It happened again. A mediation that went nowhere fast when the defendant attended mediation “because” it was court-ordered. And… defendant offered zero in settlement.
It was a property damage case. Plaintiff alleged her vehicle was side swiped while parked on the street overnight. The automobile insurance company had an “expert” look at the damage and concluded that the “accident” did not happen that way. Rather, according to the expert, plaintiff was driving the vehicle and hit something stationary. That is, it was plaintiff who side swiped something stationary along the side of the road such as a barrier, light pole, etc.
Based on its expert’s conclusions, the insurance company denied the claim contending that it was a false or fraudulent claim. So, plaintiff sued and there they were in my office, mediating.
Litigation allows the parties “to hide the ball”. That is, while the insurance company told plaintiff the results of its expert’s review of the vehicle, the insurance company refused to provide the expert report in full as expert discovery had not yet commenced. Rather it provided just the expert’s conclusions in its denial letter and then some of the photographs of the damage that it used during the deposition of plaintiff.
So, after listening to each party, I thought it might be useful if counsel met to discuss the content of the expert report. I have long ago learned that there are three sides to every story; plaintiff’s, defendant’s and the judge/jury’s. I knew that the matter would not resolve if defendant was playing “hide the ball” with its expert’s analysis.
So, counsel met along with the insurance representative who explained the meaning of the photographs in more detail and what the expert’s report said in more detail. As I assumed, plaintiff’s counsel had an alternative explanation which the insurance representative said she would consider.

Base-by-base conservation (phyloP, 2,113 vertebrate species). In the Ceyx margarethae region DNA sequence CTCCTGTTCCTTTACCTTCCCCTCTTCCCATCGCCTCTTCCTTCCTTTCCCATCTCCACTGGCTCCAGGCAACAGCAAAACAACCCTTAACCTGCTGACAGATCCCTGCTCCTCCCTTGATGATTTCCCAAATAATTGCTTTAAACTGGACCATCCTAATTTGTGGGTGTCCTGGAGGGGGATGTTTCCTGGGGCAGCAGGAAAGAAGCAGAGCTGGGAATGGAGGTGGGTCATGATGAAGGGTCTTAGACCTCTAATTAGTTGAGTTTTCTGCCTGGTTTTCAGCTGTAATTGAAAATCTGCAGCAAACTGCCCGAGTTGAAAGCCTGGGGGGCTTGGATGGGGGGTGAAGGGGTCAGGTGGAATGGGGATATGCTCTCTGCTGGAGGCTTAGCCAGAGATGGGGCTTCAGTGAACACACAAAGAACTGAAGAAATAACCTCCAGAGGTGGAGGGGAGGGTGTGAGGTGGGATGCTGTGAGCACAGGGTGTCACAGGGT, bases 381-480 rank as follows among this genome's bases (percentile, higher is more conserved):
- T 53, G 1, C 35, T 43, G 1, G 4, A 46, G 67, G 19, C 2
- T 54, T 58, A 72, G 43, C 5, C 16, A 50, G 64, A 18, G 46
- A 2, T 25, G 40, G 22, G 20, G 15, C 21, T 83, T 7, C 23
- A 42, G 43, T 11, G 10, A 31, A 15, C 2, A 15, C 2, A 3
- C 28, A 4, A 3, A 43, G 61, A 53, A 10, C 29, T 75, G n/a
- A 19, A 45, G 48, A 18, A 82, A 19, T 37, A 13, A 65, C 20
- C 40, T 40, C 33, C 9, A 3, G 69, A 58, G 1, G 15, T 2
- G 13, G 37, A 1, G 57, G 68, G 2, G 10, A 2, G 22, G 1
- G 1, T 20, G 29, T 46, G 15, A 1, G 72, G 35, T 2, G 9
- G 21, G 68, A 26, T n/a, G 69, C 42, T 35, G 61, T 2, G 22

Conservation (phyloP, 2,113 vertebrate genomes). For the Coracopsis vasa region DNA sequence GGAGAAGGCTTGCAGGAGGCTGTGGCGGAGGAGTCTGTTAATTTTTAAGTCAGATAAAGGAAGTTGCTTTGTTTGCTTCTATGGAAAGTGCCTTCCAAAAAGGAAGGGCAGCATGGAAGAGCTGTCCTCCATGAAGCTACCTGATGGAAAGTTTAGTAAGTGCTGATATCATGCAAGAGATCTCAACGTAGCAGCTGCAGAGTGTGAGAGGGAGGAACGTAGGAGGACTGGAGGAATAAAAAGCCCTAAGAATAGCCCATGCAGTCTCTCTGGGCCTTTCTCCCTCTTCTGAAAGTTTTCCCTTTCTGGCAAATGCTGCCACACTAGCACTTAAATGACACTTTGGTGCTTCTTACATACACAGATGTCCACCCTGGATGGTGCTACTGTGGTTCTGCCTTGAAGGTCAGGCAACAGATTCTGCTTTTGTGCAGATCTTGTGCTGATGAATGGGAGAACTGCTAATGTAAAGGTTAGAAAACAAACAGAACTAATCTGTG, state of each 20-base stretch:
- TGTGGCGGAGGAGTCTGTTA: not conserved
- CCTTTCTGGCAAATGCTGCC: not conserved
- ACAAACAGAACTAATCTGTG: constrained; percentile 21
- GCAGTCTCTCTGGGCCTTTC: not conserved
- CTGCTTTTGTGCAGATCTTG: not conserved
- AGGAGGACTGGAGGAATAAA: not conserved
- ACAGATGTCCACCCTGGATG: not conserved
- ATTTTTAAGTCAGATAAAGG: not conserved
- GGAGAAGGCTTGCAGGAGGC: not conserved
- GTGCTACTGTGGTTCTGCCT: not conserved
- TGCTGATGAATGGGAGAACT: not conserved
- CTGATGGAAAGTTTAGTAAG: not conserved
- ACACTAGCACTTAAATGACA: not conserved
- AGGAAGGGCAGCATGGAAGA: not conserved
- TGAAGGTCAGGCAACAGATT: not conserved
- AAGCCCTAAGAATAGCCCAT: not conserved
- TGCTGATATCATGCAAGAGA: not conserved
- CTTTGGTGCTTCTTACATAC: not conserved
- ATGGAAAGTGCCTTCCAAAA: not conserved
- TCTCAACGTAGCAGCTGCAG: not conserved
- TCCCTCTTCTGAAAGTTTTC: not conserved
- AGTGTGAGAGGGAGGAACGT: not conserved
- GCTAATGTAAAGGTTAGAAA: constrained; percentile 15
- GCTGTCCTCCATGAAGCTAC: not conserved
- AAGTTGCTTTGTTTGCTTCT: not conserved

After the meeting, I met again with the defense only to learn that any change in plans in terms of offering anything other than zero was above the representative’s pay grade and that she was there simply because the court ordered the mediation. That was that.
It was a short mediation. There was nothing I could do with that counter offer. Obviously, plaintiff would not settle for “nothing”.
I did ask the insurance representative, whether the insurer would have honored the claim had plaintiff given the facts of the accident as the expert viewed it; that is, the car was in motion and it side swiped some stationary object. The representative said, “yes”. So, I asked, “what is the advantage of lying?” The representative said that had the accident occurred the way plaintiff claimed, the premiums would not increase. But, had the accident happened the way the expert claimed, they would increase for three years as required by California law.
It is hard to believe that someone would lie to avoid paying a few thousand dollars (less than $4,000) over a three-year period. Yet, the insurance representative stated plenty of insureds do so.
Was the mediation useful? According to the insurer, it was shown a different way of looking at the “facts” by plaintiff and given food for thought. According to plaintiff it was a waste of time, attended by defendant not in good faith.
According to me…. I do not know. I do question the good faith of the insurer though in attending with absolute zero authority and no way to change that based on what information may be learned during mediation. All the relevant court rules on mediation require that persons with full and complete authority to settle the case must attend the mediation. Obviously, coming with zero authority and with no ability to change that, is not attending mediation with “full and complete settlement authority.”
There must be a better way… a way to change this scenario from happening again… but due to mediation confidentiality, no one can tell the court what is truly happening.
…. Just something to think about.
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